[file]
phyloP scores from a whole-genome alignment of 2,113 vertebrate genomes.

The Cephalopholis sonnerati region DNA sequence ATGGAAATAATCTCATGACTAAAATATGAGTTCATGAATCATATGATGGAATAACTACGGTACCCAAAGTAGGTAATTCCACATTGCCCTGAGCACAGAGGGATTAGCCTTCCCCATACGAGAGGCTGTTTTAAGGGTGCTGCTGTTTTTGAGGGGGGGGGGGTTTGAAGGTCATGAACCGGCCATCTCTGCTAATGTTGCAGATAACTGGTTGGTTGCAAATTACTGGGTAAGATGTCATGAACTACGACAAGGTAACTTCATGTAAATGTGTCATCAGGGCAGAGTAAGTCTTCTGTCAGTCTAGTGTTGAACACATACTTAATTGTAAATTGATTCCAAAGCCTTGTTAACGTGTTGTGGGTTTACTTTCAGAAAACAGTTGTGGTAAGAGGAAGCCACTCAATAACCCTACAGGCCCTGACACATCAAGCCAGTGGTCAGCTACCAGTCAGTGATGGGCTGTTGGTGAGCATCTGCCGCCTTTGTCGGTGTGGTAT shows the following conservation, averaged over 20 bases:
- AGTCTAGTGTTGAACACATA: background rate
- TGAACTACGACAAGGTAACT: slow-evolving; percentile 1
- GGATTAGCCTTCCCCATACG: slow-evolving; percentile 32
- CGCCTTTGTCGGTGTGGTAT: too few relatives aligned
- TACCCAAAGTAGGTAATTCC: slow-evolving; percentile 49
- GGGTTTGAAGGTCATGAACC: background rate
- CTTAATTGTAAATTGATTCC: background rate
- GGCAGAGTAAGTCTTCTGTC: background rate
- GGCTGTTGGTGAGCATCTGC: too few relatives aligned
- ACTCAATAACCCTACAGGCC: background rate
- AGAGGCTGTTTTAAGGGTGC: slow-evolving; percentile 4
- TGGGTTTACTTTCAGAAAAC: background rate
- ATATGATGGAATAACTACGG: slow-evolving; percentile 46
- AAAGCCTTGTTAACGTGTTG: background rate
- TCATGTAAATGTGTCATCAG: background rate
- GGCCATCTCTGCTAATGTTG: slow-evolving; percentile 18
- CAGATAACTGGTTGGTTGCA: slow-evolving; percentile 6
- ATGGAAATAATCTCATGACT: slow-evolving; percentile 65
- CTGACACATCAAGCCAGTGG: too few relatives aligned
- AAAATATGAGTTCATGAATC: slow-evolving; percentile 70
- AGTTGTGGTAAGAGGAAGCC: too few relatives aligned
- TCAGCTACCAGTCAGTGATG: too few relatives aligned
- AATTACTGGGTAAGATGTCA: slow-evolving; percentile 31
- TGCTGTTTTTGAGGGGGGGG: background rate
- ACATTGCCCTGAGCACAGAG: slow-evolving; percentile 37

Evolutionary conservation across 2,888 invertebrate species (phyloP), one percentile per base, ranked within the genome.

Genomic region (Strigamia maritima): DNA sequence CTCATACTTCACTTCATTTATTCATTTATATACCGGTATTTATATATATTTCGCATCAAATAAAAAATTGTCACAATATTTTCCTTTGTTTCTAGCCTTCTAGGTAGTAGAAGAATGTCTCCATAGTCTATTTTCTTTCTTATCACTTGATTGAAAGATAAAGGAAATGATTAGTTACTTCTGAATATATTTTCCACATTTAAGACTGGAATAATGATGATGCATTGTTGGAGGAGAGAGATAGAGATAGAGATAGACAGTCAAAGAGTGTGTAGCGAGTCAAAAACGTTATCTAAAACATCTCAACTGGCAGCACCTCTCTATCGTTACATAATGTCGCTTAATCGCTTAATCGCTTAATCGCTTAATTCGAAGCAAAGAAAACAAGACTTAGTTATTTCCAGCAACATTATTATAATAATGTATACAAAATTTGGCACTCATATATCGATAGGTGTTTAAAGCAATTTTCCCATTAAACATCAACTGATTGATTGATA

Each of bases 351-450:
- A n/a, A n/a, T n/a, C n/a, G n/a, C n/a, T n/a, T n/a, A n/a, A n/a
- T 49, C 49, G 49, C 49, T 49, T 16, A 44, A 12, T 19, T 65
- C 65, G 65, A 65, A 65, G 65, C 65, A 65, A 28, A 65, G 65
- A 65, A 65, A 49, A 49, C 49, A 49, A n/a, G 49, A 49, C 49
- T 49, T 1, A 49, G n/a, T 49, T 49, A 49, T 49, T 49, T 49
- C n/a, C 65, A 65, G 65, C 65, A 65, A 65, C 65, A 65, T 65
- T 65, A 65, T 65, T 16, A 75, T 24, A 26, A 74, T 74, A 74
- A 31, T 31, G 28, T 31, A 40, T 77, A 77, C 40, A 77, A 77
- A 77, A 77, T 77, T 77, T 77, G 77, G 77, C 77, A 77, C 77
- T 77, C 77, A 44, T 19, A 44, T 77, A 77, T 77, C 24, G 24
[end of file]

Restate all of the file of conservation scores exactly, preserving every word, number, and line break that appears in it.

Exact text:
phyloP scores from a whole-genome alignment of 2,113 vertebrate genomes.

The Cephalopholis sonnerati region DNA sequence ATGGAAATAATCTCATGACTAAAATATGAGTTCATGAATCATATGATGGAATAACTACGGTACCCAAAGTAGGTAATTCCACATTGCCCTGAGCACAGAGGGATTAGCCTTCCCCATACGAGAGGCTGTTTTAAGGGTGCTGCTGTTTTTGAGGGGGGGGGGGTTTGAAGGTCATGAACCGGCCATCTCTGCTAATGTTGCAGATAACTGGTTGGTTGCAAATTACTGGGTAAGATGTCATGAACTACGACAAGGTAACTTCATGTAAATGTGTCATCAGGGCAGAGTAAGTCTTCTGTCAGTCTAGTGTTGAACACATACTTAATTGTAAATTGATTCCAAAGCCTTGTTAACGTGTTGTGGGTTTACTTTCAGAAAACAGTTGTGGTAAGAGGAAGCCACTCAATAACCCTACAGGCCCTGACACATCAAGCCAGTGGTCAGCTACCAGTCAGTGATGGGCTGTTGGTGAGCATCTGCCGCCTTTGTCGGTGTGGTAT shows the following conservation, averaged over 20 bases:
- AGTCTAGTGTTGAACACATA: background rate
- TGAACTACGACAAGGTAACT: slow-evolving; percentile 1
- GGATTAGCCTTCCCCATACG: slow-evolving; percentile 32
- CGCCTTTGTCGGTGTGGTAT: too few relatives aligned
- TACCCAAAGTAGGTAATTCC: slow-evolving; percentile 49
- GGGTTTGAAGGTCATGAACC: background rate
- CTTAATTGTAAATTGATTCC: background rate
- GGCAGAGTAAGTCTTCTGTC: background rate
- GGCTGTTGGTGAGCATCTGC: too few relatives aligned
- ACTCAATAACCCTACAGGCC: background rate
- AGAGGCTGTTTTAAGGGTGC: slow-evolving; percentile 4
- TGGGTTTACTTTCAGAAAAC: background rate
- ATATGATGGAATAACTACGG: slow-evolving; percentile 46
- AAAGCCTTGTTAACGTGTTG: background rate
- TCATGTAAATGTGTCATCAG: background rate
- GGCCATCTCTGCTAATGTTG: slow-evolving; percentile 18
- CAGATAACTGGTTGGTTGCA: slow-evolving; percentile 6
- ATGGAAATAATCTCATGACT: slow-evolving; percentile 65
- CTGACACATCAAGCCAGTGG: too few relatives aligned
- AAAATATGAGTTCATGAATC: slow-evolving; percentile 70
- AGTTGTGGTAAGAGGAAGCC: too few relatives aligned
- TCAGCTACCAGTCAGTGATG: too few relatives aligned
- AATTACTGGGTAAGATGTCA: slow-evolving; percentile 31
- TGCTGTTTTTGAGGGGGGGG: background rate
- ACATTGCCCTGAGCACAGAG: slow-evolving; percentile 37

Evolutionary conservation across 2,888 invertebrate species (phyloP), one percentile per base, ranked within the genome.

Genomic region (Strigamia maritima): DNA sequence CTCATACTTCACTTCATTTATTCATTTATATACCGGTATTTATATATATTTCGCATCAAATAAAAAATTGTCACAATATTTTCCTTTGTTTCTAGCCTTCTAGGTAGTAGAAGAATGTCTCCATAGTCTATTTTCTTTCTTATCACTTGATTGAAAGATAAAGGAAATGATTAGTTACTTCTGAATATATTTTCCACATTTAAGACTGGAATAATGATGATGCATTGTTGGAGGAGAGAGATAGAGATAGAGATAGACAGTCAAAGAGTGTGTAGCGAGTCAAAAACGTTATCTAAAACATCTCAACTGGCAGCACCTCTCTATCGTTACATAATGTCGCTTAATCGCTTAATCGCTTAATCGCTTAATTCGAAGCAAAGAAAACAAGACTTAGTTATTTCCAGCAACATTATTATAATAATGTATACAAAATTTGGCACTCATATATCGATAGGTGTTTAAAGCAATTTTCCCATTAAACATCAACTGATTGATTGATA

Each of bases 351-450:
- A n/a, A n/a, T n/a, C n/a, G n/a, C n/a, T n/a, T n/a, A n/a, A n/a
- T 49, C 49, G 49, C 49, T 49, T 16, A 44, A 12, T 19, T 65
- C 65, G 65, A 65, A 65, G 65, C 65, A 65, A 28, A 65, G 65
- A 65, A 65, A 49, A 49, C 49, A 49, A n/a, G 49, A 49, C 49
- T 49, T 1, A 49, G n/a, T 49, T 49, A 49, T 49, T 49, T 49
- C n/a, C 65, A 65, G 65, C 65, A 65, A 65, C 65, A 65, T 65
- T 65, A 65, T 65, T 16, A 75, T 24, A 26, A 74, T 74, A 74
- A 31, T 31, G 28, T 31, A 40, T 77, A 77, C 40, A 77, A 77
- A 77, A 77, T 77, T 77, T 77, G 77, G 77, C 77, A 77, C 77
- T 77, C 77, A 44, T 19, A 44, T 77, A 77, T 77, C 24, G 24